Wallet
Ah the good old days! (Well, for some, anyway.) But there are lessons digital DJs can learn from how CD and vinyl DJs used to do things.

So lets look at what this all means for the DJ. In my CD days, I had a wallet or two of CDs roughly organised so I knew more or less where everything was. The thought process was quite simple: I would play a track, watch the crowd, and then (mostly using insight), would decide the next tune that I was going to play; generally this would just pop into my head without my having to think too much. It was rare that I’d find myself looking at the CD track listings or browsing the CD wallet, and at this point, I’d just go straight to the CD as I already knew roughly where to find it, load it into the player, and go. Job done.

Now I want to show you how – until recently – my workflow looked when laptop DJing. I had loads of playlists. I’d look at the crowd, would think roughly what style of track I was going to play next, then have to think which playlist it was in. Then once I’d selected the playlist I’d scroll through to see what I had that might suit. Only then would I actually pick a track! Do you see the difference? I am now using analysis a lot more; I have to concentrate. And what if I change my mind? Now I’ve got to repeat the process again! All of this is taking away from the “flow”. I’m no longer in the zone; I’m looking at big lists and making decisions, and it’s just not fun any more.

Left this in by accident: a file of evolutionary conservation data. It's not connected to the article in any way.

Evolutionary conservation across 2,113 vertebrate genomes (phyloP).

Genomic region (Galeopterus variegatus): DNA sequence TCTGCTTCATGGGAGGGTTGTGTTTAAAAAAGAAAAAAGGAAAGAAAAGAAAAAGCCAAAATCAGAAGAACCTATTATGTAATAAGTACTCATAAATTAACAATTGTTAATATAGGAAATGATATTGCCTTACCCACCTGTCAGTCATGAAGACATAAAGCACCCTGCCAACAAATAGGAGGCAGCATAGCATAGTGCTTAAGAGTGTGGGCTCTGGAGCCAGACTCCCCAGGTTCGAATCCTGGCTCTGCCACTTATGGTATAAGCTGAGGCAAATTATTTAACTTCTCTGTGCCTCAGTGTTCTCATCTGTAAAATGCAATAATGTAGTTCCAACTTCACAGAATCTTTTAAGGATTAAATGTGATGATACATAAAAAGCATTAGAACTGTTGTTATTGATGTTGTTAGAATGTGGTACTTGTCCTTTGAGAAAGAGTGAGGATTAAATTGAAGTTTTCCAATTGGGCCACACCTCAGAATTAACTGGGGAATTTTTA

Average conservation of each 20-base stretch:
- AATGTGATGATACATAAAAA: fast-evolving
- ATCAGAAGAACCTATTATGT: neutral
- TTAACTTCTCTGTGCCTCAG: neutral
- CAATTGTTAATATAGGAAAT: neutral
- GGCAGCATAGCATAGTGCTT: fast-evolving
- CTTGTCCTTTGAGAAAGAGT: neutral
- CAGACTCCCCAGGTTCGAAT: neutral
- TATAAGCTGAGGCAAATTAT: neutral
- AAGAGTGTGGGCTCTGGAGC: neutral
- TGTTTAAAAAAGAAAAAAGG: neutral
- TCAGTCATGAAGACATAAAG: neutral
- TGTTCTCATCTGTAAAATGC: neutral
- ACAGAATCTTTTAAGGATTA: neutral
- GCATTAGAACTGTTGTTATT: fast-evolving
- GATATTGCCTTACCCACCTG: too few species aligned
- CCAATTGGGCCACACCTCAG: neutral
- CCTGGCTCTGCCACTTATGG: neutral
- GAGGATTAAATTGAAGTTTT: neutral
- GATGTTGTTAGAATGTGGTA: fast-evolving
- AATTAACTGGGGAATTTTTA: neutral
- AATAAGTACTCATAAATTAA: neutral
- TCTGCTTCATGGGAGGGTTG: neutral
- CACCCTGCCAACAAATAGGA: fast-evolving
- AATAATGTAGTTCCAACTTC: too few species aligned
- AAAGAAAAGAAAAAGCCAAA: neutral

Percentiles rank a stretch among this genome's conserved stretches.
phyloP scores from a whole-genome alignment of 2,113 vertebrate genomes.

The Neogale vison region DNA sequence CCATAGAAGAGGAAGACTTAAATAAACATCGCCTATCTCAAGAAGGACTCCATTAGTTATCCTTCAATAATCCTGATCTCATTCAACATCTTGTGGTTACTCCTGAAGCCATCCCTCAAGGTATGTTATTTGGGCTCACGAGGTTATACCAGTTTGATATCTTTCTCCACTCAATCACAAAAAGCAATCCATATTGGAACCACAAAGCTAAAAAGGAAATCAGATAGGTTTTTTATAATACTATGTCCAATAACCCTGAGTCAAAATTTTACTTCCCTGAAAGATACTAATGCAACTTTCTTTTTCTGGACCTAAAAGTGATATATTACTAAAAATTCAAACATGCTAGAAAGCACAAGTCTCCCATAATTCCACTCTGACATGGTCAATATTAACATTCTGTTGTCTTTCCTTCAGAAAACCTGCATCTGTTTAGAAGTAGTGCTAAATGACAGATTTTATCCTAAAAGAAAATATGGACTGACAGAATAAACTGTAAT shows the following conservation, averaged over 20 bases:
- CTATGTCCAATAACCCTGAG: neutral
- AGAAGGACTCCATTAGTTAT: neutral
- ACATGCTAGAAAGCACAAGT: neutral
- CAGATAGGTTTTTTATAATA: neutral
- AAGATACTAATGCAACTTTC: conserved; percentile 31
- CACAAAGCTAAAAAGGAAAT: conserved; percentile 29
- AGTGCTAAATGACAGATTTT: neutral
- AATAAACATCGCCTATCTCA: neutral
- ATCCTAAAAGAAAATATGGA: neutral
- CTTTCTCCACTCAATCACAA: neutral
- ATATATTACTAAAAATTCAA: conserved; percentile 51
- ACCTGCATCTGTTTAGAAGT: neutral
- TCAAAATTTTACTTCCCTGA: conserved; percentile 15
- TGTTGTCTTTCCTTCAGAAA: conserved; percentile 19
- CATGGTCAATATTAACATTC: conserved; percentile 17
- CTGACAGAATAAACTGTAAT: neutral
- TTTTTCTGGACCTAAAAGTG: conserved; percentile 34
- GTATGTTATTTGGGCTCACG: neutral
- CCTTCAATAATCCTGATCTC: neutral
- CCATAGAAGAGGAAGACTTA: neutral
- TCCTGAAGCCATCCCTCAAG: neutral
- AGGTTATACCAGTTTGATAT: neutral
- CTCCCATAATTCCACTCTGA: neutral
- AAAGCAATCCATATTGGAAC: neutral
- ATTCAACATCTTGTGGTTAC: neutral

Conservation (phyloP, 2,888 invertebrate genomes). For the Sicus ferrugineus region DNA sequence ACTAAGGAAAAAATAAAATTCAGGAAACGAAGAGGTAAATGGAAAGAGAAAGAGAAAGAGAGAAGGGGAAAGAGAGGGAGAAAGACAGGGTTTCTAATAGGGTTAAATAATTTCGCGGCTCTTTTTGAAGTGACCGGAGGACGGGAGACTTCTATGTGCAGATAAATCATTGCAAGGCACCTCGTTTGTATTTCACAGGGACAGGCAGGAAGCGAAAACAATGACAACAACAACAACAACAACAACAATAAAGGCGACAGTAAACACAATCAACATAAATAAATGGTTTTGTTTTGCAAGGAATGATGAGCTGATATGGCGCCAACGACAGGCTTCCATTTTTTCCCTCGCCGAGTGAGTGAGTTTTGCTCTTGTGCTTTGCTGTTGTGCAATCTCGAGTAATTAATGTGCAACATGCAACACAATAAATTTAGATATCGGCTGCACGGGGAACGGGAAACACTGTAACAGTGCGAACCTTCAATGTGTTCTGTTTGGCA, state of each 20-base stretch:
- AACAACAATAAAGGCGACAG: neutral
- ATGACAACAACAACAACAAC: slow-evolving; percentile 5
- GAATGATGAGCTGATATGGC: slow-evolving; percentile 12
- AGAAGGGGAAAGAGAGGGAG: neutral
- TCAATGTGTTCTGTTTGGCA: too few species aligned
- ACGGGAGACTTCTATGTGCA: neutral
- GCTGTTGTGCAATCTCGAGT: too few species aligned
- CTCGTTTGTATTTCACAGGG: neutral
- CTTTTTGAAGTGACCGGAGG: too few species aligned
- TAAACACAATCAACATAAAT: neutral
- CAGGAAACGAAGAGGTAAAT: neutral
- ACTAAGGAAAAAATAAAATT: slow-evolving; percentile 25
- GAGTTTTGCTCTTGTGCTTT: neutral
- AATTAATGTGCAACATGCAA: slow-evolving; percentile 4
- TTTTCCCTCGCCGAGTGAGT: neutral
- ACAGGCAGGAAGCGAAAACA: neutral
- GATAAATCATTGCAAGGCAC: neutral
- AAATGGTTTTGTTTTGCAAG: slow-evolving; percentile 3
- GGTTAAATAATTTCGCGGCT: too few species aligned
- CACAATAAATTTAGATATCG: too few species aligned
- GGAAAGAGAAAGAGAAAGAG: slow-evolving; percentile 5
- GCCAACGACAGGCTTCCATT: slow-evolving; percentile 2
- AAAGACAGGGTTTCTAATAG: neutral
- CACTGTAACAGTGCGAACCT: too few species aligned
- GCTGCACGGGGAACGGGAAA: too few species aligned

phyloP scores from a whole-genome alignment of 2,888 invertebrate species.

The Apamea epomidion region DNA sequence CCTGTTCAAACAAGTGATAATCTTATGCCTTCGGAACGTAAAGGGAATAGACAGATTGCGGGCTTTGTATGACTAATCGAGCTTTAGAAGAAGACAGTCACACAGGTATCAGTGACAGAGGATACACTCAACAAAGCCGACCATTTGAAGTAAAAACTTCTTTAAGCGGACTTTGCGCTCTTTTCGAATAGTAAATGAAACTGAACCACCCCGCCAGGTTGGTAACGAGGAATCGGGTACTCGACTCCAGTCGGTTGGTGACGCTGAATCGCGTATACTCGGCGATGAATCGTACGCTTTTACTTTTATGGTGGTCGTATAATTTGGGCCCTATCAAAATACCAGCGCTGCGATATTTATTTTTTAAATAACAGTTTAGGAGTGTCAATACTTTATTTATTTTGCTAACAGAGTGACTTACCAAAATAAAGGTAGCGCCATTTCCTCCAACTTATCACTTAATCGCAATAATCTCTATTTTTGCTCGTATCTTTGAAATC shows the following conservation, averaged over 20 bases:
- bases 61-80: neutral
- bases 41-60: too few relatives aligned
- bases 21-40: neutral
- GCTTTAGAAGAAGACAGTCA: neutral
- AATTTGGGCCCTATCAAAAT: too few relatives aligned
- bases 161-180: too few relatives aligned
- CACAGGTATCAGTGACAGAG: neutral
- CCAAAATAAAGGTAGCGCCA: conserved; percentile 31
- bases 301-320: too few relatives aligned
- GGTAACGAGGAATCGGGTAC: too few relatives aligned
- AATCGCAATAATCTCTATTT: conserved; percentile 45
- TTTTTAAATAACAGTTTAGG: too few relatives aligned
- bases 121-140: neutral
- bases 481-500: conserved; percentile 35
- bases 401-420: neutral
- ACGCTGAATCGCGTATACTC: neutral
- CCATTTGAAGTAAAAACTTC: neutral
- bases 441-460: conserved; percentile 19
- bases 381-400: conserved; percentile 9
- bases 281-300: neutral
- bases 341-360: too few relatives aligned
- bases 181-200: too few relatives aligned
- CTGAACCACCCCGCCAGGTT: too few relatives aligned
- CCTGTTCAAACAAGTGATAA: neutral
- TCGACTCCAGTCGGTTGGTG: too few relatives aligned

How I fixed it

Once I realised that to work at my best I needed to use insight not analysis, the rest came fast and easy. Here’s how I work now with my laptop when DJing: As with the CD days, I look at the crowd and most of the time a good idea will pop into my head. I allow this to happen; it’s insight at work. In order to turn that “good idea” into a tune on the decks, the final part of the puzzle paradoxically has me doing what laptop DJs often try to avoid at all costs: Touching the laptop. Because the “golden bullet” for getting my flow back has turned out, strangely enough, to be nothing more than the search function, with me simply typing in the name of the tune I’m looking for next!